The Week In Review


The stock market ended a down month on a sharply lower note. The Dow (-1.5%) and S&P 500 (-1.3%) widened their respective January losses to 3.7% and 3.1% while the Nasdaq Composite (-1.0%) lost 2.1%. Furthermore, this marked the first time since early 2012 that the market registered losses in two consecutive months.


The key indices struggled at the start after a disappointing GDP report for the fourth quarter introduced a new wrinkle into a deteriorating outlook for global growth. Overnight, Japan and the eurozone saw a slowdown in their respective inflation data while a handful of U.S. companies joined a growing chorus of names that have reduced their guidance for the first quarter. On that note, consensus Q1 earnings growth has contracted to just 0.2% from 8.6% on December 1, according to S&P Capital IQ.


Equities followed their lower open with another slip, but the S&P 500 turned around just north of the 2,000 level and spent the afternoon working back to its flat line. The rebound coincided with a Der Spiegel report indicating Germany is ready to back EUR20 billion in aid for Greece, but the package would be contingent on Greece accepting reform conditions imposed by the troika. This contrasted with earlier comments from Greek Finance Minister Yanis Varoufakis who said Greece will no longer negotiate with the troika. Furthermore, Germany's government was quick to deny the report from Der Spiegel.


The afternoon rebound also featured a surge in crude oil, which spiked to end the day higher by 8.0% at $48.17/bbl. However, crude notched its high just ahead of the 14:30 ET pit close and inched away from that level in electronic trade while the S&P 500 slumped back below its 100-day moving average (2,010) to a new low.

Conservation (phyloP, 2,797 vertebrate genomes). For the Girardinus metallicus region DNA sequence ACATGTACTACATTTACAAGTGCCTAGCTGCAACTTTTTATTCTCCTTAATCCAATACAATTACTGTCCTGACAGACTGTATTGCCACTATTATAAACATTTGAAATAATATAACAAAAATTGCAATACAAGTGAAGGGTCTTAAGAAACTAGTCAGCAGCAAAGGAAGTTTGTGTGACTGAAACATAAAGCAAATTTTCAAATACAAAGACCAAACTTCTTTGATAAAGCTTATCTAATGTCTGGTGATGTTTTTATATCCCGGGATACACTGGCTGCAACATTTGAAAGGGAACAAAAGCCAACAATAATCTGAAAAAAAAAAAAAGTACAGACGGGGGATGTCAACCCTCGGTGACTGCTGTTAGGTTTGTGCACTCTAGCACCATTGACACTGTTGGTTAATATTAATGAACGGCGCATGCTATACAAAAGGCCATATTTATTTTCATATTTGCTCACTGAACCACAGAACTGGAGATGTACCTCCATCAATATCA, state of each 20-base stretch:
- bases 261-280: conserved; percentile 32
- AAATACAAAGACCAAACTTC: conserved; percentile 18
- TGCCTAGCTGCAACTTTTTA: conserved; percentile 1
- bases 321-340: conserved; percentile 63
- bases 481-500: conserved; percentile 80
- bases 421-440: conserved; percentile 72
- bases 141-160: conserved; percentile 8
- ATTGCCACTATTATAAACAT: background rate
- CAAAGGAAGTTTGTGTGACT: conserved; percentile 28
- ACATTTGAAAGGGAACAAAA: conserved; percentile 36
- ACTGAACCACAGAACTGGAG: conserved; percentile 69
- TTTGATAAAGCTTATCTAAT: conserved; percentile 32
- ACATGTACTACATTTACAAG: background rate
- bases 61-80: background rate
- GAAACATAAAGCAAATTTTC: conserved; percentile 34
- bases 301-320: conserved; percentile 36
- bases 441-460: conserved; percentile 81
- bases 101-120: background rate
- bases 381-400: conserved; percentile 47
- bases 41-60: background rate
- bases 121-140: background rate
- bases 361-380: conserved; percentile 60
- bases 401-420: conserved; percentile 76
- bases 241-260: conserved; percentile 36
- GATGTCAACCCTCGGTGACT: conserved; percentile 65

Nine of ten sectors registered losses while energy (+0.7%) benefitted from the spike in crude. However, today's surge was a small victory considering the sector lost 4.9% in January. Dow component Chevron (CVX 102.53, -0.47) shed 0.5% after its plans to cut capital expenditures by 13.0% overshadowed better than expected results.


Speaking of the Dow, the index stayed near the S&P 500, but a 2.8% spike in the shares of Visa (V 254.91, +6.91) masked the fact that 15 of 30 Dow members lost more than 2.0% while four of the 15 tumbled 3.0% or more. As for Visa, the payment processor spiked after beating estimates and announcing a 4:1 split, which will become effective March 19 and remove some of Visa's influence over the price-weighted index.


In other earnings of note, (AMZN 354.53, +42.75) soared 13.7% after beating operating income estimates and issuing cautious guidance for the first quarter. The stock helped the consumer discretionary sector (-1.1%) finish a few steps ahead of the broader market.


Although the market endured a whipsaw session, that was not the case with Shake Shack (SHAK 45.90, +24.90), which made its public debut today. Shares of the hamburger chain rocketed higher by 118.6% after pricing the IPO at $21.


Treasuries spiked, ending near their highs with the 10-yr yield down eight basis points at 1.67%.